Why there is a call to ban release of lanterns and balloons in parks and council-owned land in Doncaster
A call has been made to ban the release of balloons and sky lanterns in parks council-owned land in Doncaster due to harmful effects to wildlife.
A motion is set to be presented by Bessacarr councillor Majid Khan calling on council executives to ban the practice which is supported by a number of organisations including the RSPCA and the National Farmers Union (NFU).
Many groups and organisations are backing a ban as lanterns have caused fires to farm buildings, destroying food crops and even killing wildstock.
Balloons released into the sky have caused problems with litter in rivers and pose a threat to wildlife who think its food while others get trapped and strangled by the deflated objects.
A number of councils have already banned the practice but there is currently no concrete law which makes it illegal to do.
The motion, which is also seconded by Coun Sarah Smith, reads:
To ban the release of sky lanterns and balloons on all Council-owned land and public open space;
To discourage the release of Sky Lanterns and Balloons at any events licensed by Doncaster Council and ensure any third parties who lease Council property observe the ban on balloon and sky lantern releases;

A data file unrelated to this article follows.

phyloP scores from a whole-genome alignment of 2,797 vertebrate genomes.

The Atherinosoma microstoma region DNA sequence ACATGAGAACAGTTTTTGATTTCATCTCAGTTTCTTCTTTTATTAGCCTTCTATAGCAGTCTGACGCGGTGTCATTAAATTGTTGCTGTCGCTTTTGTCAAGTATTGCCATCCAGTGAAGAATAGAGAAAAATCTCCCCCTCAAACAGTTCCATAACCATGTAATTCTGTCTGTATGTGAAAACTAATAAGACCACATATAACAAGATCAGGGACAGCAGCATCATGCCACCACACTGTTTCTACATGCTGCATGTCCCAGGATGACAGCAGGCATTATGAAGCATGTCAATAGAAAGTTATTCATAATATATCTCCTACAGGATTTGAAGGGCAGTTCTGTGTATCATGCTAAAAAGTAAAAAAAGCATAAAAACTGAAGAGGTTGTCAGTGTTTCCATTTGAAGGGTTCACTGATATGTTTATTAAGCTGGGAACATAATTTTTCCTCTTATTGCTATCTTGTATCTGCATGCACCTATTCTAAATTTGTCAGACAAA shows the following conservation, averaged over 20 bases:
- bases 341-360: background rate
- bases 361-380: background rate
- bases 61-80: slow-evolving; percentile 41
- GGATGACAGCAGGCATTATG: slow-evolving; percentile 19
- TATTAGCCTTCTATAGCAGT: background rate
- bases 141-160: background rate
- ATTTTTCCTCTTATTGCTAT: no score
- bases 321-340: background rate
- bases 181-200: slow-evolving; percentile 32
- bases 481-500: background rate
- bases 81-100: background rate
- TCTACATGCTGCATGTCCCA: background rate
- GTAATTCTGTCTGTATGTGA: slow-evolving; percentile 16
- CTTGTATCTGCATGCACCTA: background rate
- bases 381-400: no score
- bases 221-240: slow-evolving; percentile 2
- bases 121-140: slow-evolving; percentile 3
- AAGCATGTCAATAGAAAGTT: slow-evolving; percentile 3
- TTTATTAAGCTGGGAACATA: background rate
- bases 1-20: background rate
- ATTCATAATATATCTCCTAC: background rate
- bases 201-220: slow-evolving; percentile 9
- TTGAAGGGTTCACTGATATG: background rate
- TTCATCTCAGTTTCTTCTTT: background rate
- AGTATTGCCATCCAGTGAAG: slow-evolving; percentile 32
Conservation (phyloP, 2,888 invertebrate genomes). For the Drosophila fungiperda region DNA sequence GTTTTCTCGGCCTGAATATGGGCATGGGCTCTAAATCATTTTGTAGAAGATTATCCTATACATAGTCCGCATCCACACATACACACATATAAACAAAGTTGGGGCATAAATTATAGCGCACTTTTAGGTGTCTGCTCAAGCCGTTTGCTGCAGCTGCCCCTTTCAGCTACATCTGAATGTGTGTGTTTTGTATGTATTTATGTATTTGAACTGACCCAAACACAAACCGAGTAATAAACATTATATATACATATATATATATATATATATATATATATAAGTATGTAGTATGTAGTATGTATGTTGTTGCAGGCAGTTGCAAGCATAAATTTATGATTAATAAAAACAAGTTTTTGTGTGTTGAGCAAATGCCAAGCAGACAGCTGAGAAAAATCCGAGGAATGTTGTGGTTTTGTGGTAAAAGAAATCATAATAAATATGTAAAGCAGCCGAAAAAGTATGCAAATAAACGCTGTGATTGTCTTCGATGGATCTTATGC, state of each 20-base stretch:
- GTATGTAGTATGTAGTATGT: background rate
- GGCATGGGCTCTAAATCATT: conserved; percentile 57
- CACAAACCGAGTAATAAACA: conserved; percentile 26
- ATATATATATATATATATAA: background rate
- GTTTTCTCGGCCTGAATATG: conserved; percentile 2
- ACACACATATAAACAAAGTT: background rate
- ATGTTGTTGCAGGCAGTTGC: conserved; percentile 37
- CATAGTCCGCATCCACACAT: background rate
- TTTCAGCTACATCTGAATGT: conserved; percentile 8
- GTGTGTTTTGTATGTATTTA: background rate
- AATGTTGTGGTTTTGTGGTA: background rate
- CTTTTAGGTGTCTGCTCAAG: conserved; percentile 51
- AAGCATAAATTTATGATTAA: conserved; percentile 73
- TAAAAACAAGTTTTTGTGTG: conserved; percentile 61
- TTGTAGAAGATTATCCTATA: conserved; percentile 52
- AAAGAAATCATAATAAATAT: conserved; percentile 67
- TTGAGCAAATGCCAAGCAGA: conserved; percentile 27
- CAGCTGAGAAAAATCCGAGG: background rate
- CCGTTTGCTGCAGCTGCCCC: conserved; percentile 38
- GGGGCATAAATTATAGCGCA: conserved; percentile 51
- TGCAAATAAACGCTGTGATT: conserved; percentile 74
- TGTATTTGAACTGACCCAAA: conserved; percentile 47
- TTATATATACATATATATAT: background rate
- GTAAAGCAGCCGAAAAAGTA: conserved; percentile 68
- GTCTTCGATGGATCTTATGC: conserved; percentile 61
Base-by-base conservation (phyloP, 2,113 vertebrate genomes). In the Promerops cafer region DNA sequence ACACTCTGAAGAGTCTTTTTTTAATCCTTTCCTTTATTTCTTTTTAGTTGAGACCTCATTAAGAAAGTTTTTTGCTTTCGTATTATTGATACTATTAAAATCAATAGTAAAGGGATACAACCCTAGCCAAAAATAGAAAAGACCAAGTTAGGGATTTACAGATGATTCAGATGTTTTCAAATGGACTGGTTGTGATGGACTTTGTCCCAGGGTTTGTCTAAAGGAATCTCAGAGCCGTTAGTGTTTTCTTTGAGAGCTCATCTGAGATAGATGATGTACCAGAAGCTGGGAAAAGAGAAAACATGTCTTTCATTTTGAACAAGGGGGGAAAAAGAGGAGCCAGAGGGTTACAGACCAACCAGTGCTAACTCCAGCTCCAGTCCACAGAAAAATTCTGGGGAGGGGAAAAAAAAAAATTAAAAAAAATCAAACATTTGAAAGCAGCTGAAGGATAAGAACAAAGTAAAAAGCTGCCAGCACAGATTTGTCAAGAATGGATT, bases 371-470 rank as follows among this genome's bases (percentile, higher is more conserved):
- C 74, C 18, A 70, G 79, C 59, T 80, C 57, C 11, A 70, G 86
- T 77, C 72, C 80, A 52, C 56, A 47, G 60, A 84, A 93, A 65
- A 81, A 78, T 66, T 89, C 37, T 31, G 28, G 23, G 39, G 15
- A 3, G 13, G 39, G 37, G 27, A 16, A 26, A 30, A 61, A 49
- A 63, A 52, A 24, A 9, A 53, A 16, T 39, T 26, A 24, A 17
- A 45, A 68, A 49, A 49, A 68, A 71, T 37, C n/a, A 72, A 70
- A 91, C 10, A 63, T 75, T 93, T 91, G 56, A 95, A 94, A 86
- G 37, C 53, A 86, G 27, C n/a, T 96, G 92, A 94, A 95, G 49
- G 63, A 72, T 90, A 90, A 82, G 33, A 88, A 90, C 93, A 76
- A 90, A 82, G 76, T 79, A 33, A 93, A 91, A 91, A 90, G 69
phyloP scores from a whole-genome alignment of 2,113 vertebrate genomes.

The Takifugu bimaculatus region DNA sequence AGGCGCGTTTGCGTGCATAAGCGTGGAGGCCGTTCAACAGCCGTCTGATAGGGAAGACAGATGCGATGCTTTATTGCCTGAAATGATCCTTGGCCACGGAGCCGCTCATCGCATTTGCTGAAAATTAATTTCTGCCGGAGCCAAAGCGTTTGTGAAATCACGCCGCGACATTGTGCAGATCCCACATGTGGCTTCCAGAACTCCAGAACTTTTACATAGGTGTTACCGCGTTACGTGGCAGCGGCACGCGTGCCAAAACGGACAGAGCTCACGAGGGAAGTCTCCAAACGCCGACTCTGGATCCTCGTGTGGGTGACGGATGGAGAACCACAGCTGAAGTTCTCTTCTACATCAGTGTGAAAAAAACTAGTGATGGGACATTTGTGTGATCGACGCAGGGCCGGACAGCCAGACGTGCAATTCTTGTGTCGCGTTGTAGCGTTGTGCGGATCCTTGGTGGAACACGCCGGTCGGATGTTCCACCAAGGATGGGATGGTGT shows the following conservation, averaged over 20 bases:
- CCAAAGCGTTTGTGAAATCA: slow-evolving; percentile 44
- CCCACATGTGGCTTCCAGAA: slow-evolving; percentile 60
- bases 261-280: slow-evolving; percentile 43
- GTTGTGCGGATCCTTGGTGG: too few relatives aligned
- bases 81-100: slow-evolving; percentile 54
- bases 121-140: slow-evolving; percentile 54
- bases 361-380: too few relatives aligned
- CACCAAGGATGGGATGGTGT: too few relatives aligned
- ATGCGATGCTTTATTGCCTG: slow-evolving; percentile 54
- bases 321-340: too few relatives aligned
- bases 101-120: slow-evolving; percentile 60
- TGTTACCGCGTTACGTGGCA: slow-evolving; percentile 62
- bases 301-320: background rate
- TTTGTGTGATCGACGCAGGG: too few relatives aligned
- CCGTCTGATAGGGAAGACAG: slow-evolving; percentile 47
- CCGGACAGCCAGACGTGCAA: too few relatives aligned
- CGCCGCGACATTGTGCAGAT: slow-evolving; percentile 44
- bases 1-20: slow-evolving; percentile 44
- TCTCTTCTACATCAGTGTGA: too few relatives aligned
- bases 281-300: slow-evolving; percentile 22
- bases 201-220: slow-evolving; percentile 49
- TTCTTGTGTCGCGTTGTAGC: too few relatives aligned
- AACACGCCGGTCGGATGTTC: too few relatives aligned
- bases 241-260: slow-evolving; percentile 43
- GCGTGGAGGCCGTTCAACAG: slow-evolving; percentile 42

To delegate authority to the Director for Economy and Environment, in consultation with the Cabinet Member for Highways, Infrastructure and Enforcement to make any consequential changes to council policies and agreements in relation to the use of Council land as a result of this motion;
To promote information to local people, leading to better understanding of the damage balloons and sky lanterns have on our environment.
Coun Khan, said: “Many organisations have drawn attention to the problem of sky lantern and balloon releases and the call to ban such releases nationally is supported by the Marine Conservation Society, RSPCA, RSPB, BASC and the National Farmers’ Union.
“The releasing of sky lanterns may appear an impressive sight, but they can be dangerous and there is no way of predicting where they will land.
“There is currently no national legislation available to control this issue, but in order to demonstrate the council’s continued commitment to improving the attractiveness of the borough and tackling the detrimental impact of debris resulting from such releases, I propose that the council supports the motion.”
The motion will be debated at a meeting of the Full Council on Thursday, January 20.